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Storm snarls air travel in Chicago, threatens US northeast

A winter storm shutting down air traffic in Chicago will move east, bringing heavy snow to Boston and ensuring that New York has a slushy commute to start the work week.

[BOSTON] A winter storm shutting down air traffic in Chicago will move east, bringing heavy snow to Boston and ensuring that New York has a slushy commute to start the work week.

Winds gusting to 51.5 kmh were blowing heavy snow across the Chicago area, where as much as 30.5cm to 40.6cm may fall, the National Weather Service said. The storm will move east through the night, bringing deep snow to Detroit, Cleveland and Boston and slush to New York.

Heavy snow will change to rain in New York by daybreak, and the city may end up with 5cm to 12.7cm, said Joe Pollina, a Weather Service meteorologist in Upton, New York. Later Monday cold air will come in bringing freezing rain.

"The morning commute will be impacted by the snow. and the evening commute will be impacted by the ice," Mr Pollina said.

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Winter storm warnings, meaning snow will make travel dangerous, stretch from eastern Nebraska to southern Maine. As of 4.20 pm in New York, 2,300 US flights had been canceled on Sunday, according to FlightAware, a Houston-based airline- tracking company.

The majority of those trips were in and out of Chicago's O'Hare International Airport and Midway International Airport, the company said. At least 1,384 flights had been scrubbed for Monday.

"I think you have plan for delays all day at the airports, and things are not going to get any better until Tuesday," said Bernie Rayno, a meteorologist with AccuWeather Inc. in State College, Pennsylvania.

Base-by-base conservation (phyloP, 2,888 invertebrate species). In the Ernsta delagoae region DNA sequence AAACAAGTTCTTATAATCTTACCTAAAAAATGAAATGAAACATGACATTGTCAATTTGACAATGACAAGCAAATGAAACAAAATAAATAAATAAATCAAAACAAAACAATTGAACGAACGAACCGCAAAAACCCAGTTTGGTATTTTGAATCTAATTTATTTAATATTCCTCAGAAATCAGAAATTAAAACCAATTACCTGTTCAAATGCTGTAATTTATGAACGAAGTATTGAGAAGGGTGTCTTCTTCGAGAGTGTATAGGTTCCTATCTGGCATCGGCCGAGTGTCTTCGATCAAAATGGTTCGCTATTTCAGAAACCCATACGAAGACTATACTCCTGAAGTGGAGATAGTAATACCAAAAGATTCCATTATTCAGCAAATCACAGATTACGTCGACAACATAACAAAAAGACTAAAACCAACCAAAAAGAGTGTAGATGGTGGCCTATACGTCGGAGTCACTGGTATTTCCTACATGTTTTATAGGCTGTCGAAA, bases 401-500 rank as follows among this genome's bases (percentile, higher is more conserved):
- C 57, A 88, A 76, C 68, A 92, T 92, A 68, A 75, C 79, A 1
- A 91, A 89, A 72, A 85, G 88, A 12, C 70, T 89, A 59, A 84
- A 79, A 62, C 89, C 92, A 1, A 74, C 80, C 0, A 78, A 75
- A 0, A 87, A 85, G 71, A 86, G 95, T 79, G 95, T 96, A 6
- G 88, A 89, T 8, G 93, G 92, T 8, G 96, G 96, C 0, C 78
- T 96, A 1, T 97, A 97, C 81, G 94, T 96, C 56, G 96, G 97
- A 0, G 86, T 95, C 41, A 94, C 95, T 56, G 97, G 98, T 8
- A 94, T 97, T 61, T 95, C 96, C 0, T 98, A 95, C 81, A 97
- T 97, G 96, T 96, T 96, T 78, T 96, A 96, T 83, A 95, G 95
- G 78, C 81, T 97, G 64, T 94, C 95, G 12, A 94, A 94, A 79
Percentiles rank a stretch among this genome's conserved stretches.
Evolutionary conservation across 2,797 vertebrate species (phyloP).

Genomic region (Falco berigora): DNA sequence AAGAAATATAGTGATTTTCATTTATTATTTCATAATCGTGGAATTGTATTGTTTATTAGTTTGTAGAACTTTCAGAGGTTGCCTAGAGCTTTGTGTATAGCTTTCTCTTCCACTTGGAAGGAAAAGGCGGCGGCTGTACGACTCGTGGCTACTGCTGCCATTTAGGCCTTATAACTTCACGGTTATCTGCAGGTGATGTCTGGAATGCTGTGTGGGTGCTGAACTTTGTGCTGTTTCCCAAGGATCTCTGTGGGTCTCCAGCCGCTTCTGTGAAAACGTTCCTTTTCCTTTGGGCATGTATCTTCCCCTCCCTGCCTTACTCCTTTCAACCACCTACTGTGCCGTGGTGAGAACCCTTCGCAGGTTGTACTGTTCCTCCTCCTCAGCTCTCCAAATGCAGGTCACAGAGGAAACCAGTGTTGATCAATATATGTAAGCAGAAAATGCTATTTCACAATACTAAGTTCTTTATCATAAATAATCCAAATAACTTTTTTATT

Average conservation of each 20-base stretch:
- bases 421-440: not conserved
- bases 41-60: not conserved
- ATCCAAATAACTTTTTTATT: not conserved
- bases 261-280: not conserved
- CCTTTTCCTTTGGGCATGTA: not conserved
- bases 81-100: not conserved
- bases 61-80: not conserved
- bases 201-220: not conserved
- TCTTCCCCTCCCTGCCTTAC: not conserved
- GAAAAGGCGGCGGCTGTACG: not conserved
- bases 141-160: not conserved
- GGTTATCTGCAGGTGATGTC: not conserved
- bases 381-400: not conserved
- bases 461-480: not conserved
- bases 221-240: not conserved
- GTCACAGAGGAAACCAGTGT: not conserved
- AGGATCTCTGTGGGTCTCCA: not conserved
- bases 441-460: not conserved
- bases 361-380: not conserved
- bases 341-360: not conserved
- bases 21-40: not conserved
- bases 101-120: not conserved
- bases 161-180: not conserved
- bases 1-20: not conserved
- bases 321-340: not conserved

Affected Cities Just to the north of New York, places from the Midwest to the Atlantic might get 15.2cm to 30cm of snow, said Bruce Terry, a meteorologist with the US Weather Prediction Center in College Park, Maryland.

Chicago, Detroit, Cleveland and Boston will be affected "significantly," Terry said. Commuter-rail authorities in Chicago and Boston warned residents that delays are probable as the storm sweeps through.

New York City Mayor Bill De Blasio said at a news conference Sunday afternoon that a storm watch will be in effect from 7pm Sunday until 6pm Monday. Wind-chill temperatures might drop as low as minus-20 degrees Monday night.

The mayor said city schools will be open on Monday and subways will continue to operate. The city suspended alternate-side parking for Monday to ease snow removal.


Unlike his New York counterpart, Boston Mayor Martin Walsh closed schools and declared a snow emergency will begin at 6am Monday.

"Boston - they are in it and I think they are going to get up to a foot," Mr Rayno said.

Chicago will suffer through heavy, blowing snow through the rest of Sunday, he said.

"It is going to be real nasty this evening is Chicago," Mr Rayno said. "It already is not good. It is only going to get worse through this evening." In central Pennsylvania, Punxsutawney Phil will emerge from his burrow to snow, sleet and freezing rain, Mr Rayno said. Feb 2 is the day the groundhog supposedly comes out of hibernation. If it sees its shadow on emerging, that by tradition means there will be six more weeks of winter.

"It is going to be nasty for the little rodent," Mr Rayno said. "He shouldn't see his shadow."

The storm will arrive on the East Coast a week after a blizzard buried much of southern New England and Boston under at least two feet of snow and dropped 25cm in Central Park, sparing New York its worst effects.

Boston has a 75 per cent chance of getting 20.3cm or more by Tuesday, the Weather Service said. The forecast for the city is for 25.4cm to 35.5cm by the time the storm leaves.

An extra foot of snow will make cleanup from the last storm even more difficult, Mr Terry said.

Mr Rayno said that after the current storm clears out, there is a chance another system will develop later in the week.